State Archery Championships Held At The Fairgrounds - News9.com - Oklahoma City, OK - News, Weather, Video and Sports |

State Archery Championships Held At The Fairgrounds

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Fifth graders Kaden Pilkerton and Isabel Bruski, and 12th grader Kaitlyn Bailey are just three of the 1,400 elementary, middle and high school students aiming to be top shot in the state. Fifth graders Kaden Pilkerton and Isabel Bruski, and 12th grader Kaitlyn Bailey are just three of the 1,400 elementary, middle and high school students aiming to be top shot in the state.
OKLAHOMA CITY -

We're used to the big three sports here; Football, basketball and baseball tend to get most of the attention. But a different sport is taking aim at becoming more popular.

Archery dates back to about 50,000 BC. Soak that in for a second. Doesn't that sound too trendy for current teenagers? That's where we're wrong.

Even one of the most prolific archers of all time, Robin Hood, doesn't have anything on these Oklahomans.

"I feel like it's really natural to me," said Isabel Bruski.

"It takes a little bit of confidence and talent," said Kaden Pilkerton.

Fifth graders Kaden Pilkerton and Isabel Bruski, and 12th grader Kaitlyn Bailey are just three of the 1,400 elementary, middle and high school students aiming to be top shot in the state.

"I didn't want to do basketball and I really enjoy archery."

"In basketball you might shoot the ball a million times, but in archery you only get five arrows per round, so if you mess up one time it really hurts you," said Bailey.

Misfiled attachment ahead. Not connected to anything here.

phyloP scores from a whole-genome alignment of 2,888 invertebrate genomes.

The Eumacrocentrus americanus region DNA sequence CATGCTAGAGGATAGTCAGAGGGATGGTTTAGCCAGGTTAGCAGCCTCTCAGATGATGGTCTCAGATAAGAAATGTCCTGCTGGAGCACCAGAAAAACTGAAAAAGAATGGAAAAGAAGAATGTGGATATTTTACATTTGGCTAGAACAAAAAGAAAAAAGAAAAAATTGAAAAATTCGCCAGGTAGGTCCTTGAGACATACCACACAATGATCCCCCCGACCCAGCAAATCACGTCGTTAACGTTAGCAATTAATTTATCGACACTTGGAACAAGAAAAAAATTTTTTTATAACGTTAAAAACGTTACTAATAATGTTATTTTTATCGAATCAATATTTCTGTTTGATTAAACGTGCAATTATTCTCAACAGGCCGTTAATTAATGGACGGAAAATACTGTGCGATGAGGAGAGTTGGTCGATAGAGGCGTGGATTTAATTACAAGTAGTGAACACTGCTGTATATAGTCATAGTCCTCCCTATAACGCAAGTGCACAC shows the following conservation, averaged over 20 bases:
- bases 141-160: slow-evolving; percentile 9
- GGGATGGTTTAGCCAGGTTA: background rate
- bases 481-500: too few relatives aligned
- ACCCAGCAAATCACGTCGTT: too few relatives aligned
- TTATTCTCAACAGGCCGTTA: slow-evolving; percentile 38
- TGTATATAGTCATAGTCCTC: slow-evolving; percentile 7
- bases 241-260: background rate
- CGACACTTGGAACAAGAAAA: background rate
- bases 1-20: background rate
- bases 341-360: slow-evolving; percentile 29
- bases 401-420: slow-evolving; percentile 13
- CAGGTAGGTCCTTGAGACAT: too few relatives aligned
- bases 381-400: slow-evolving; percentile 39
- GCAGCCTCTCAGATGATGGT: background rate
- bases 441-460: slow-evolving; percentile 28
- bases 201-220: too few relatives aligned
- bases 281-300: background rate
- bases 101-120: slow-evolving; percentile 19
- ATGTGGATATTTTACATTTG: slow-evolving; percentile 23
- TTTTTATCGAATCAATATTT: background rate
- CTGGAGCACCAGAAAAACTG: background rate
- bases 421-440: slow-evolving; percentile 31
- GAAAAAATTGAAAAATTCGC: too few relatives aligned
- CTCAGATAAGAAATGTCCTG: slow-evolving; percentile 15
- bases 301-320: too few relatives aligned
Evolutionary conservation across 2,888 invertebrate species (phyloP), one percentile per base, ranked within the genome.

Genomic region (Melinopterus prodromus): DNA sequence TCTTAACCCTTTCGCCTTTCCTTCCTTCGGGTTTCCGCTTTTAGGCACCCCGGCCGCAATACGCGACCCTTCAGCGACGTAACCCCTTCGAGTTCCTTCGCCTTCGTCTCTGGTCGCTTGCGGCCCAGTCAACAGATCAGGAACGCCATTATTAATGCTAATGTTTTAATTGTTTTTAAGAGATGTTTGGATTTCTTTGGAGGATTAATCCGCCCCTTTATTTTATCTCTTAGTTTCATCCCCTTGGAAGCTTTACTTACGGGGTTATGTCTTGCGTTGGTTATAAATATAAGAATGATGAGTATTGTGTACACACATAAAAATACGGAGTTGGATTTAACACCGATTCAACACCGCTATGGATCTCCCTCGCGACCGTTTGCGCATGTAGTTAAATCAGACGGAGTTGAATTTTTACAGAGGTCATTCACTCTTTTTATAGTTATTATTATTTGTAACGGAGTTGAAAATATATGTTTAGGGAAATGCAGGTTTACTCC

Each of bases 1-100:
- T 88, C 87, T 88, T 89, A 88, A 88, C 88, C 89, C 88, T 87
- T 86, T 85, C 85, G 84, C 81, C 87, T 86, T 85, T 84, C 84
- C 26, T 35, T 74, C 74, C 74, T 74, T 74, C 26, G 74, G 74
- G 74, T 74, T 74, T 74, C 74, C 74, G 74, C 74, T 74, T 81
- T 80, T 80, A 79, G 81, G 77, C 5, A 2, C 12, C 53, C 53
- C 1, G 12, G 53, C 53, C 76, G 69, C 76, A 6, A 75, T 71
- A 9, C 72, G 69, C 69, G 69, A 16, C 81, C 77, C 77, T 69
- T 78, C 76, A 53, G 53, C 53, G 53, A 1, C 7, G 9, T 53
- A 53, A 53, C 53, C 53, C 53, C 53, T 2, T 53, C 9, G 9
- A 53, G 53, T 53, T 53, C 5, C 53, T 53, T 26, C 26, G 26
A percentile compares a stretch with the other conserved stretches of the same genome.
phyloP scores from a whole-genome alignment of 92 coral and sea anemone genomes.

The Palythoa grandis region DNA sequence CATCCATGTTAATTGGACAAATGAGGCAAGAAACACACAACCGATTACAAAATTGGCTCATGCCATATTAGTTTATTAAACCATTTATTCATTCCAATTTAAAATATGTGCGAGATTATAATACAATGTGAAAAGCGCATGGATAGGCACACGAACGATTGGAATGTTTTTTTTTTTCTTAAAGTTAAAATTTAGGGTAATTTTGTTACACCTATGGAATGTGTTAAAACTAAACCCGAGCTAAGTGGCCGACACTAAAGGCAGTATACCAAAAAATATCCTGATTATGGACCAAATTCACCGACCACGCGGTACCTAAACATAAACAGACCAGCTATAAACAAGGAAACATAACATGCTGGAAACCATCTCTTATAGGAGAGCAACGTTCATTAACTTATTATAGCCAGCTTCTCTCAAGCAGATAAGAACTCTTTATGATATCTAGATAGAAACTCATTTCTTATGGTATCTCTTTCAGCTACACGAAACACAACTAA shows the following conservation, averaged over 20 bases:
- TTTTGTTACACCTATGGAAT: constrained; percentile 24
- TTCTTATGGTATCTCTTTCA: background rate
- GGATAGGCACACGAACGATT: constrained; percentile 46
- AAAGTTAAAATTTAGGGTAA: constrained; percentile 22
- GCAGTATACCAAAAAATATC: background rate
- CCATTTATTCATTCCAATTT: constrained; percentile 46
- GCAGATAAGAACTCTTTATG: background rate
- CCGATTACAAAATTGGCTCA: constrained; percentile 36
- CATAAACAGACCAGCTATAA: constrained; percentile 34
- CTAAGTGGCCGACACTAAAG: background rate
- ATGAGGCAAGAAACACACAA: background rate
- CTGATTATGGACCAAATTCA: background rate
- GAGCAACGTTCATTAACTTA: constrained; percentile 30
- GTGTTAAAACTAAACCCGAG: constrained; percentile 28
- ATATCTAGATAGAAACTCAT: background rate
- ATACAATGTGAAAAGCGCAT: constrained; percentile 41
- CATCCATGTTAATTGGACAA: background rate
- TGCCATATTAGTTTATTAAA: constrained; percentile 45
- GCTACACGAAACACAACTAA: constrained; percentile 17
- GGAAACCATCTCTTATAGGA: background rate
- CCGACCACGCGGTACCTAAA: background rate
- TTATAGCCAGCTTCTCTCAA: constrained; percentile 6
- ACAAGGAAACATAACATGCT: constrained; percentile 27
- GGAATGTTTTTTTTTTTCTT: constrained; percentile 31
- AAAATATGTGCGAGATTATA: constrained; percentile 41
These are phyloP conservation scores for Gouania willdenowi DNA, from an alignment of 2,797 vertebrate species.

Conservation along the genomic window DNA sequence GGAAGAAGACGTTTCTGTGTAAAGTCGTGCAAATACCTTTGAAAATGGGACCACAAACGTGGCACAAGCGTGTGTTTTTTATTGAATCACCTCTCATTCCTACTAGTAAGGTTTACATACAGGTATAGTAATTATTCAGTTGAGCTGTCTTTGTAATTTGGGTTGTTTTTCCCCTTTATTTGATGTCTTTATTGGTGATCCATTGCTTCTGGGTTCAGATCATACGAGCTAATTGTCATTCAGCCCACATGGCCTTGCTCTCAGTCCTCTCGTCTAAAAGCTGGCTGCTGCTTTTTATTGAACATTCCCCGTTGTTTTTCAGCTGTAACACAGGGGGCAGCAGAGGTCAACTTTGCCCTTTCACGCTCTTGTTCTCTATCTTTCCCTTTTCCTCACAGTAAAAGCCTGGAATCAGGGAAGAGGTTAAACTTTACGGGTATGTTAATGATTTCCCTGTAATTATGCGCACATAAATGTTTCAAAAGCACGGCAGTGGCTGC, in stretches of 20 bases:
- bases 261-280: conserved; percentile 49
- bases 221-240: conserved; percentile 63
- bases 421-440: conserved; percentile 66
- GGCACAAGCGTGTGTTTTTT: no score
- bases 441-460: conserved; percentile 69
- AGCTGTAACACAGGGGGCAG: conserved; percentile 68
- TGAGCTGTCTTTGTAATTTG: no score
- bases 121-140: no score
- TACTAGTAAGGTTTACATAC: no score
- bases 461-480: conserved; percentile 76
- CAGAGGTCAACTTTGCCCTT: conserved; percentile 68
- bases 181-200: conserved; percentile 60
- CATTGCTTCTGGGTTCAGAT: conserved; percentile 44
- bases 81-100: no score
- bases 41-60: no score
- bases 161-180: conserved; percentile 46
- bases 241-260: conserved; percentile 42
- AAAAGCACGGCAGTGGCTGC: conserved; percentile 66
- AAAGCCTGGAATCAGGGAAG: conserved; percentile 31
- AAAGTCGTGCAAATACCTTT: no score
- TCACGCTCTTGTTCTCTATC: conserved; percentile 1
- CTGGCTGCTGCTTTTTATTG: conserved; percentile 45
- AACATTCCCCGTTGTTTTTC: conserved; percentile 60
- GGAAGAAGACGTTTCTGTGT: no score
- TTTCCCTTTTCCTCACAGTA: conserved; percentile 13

With a unified sound resembling rain drops on a rooftop, students from 80 schools across the state line up 100 at a time, right alongside Kaitlyn, Kaden and Isabel, each archer firing for the same goal.

"Try to hit the yellow," said Bruski.

The department of wildlife's Jay Rouk holds the strings to this whole new wave.

"I have watched it grow," said Rouk.

And while Hollywood and hunting may have helped, archery in schools is what really draws in the students. In 2004 only 10 schools in Oklahoma offered archery. Now that number is around 450, targeting nearly 55,000 students.

"I do like the ‘Hunger Games' a lot," said Bailey.

"Archery is fun. You put it in schools [and] kids are going to want to do it," said Rouk.

But archers like Kaden and Kaitlyn don't like to get stuck on the all the numbers.

"Just having fun... and just shooting at some targets," said Pilkerton.

Now to get to this point, the archers had to have some of the highest scores in the region and from here they could go to nationals, taking aim at the state fairgrounds.

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